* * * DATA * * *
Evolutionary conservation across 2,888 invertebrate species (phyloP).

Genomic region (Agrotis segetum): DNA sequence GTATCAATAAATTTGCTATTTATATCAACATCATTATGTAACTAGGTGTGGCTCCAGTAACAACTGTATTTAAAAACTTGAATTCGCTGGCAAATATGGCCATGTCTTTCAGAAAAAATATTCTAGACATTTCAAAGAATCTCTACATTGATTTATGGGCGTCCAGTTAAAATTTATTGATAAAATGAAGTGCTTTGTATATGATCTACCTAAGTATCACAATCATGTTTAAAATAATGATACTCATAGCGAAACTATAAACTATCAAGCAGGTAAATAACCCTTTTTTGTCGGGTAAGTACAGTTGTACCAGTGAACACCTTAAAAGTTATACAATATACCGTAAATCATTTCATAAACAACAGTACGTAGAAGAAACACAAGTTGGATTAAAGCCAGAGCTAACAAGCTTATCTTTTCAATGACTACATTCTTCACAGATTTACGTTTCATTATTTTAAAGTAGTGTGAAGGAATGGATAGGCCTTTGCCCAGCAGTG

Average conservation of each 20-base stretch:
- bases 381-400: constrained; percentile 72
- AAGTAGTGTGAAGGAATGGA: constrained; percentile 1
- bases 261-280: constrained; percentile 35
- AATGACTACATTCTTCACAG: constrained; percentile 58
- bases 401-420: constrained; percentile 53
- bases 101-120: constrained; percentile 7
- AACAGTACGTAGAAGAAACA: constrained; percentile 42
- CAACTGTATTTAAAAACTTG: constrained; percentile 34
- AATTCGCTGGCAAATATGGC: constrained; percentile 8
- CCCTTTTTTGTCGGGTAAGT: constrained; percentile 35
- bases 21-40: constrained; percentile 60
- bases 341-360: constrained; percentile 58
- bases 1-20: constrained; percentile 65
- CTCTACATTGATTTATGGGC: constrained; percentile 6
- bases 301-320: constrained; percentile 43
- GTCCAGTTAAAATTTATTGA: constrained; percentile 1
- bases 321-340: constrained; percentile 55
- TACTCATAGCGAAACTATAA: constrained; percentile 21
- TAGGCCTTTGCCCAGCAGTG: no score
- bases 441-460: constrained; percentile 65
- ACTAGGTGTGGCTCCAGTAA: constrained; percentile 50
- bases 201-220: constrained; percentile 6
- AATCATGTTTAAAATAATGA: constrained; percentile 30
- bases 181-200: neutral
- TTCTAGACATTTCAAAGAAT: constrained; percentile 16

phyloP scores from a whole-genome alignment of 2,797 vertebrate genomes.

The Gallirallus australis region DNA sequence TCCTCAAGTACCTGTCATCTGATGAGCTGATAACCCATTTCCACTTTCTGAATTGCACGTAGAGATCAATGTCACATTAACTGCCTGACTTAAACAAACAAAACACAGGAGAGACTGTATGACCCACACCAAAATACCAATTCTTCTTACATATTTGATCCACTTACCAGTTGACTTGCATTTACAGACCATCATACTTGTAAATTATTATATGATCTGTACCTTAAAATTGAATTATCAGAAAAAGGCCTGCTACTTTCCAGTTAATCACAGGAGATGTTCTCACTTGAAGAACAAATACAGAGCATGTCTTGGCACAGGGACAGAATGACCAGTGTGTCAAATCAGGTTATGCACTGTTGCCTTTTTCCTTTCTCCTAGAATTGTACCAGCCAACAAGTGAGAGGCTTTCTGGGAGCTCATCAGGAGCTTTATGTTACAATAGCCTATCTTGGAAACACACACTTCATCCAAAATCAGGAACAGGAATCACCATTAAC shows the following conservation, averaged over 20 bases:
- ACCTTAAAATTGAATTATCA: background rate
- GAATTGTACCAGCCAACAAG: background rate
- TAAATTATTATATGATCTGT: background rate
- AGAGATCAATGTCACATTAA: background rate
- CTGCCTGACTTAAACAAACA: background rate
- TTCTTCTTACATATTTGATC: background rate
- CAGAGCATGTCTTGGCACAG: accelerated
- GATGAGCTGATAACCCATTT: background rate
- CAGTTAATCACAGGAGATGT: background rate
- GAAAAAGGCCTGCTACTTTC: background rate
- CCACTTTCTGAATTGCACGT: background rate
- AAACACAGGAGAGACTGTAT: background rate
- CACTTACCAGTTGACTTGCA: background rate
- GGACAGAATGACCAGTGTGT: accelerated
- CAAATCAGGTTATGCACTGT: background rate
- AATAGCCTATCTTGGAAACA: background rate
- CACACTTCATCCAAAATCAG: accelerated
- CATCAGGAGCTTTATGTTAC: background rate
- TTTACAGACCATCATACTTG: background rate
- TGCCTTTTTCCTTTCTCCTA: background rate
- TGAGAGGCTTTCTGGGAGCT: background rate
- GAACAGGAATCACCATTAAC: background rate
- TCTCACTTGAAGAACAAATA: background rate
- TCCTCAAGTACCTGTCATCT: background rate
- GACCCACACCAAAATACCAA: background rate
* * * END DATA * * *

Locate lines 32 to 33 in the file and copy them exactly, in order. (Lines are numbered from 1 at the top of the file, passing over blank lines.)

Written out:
- GAATTGTACCAGCCAACAAG: background rate
- TAAATTATTATATGATCTGT: background rate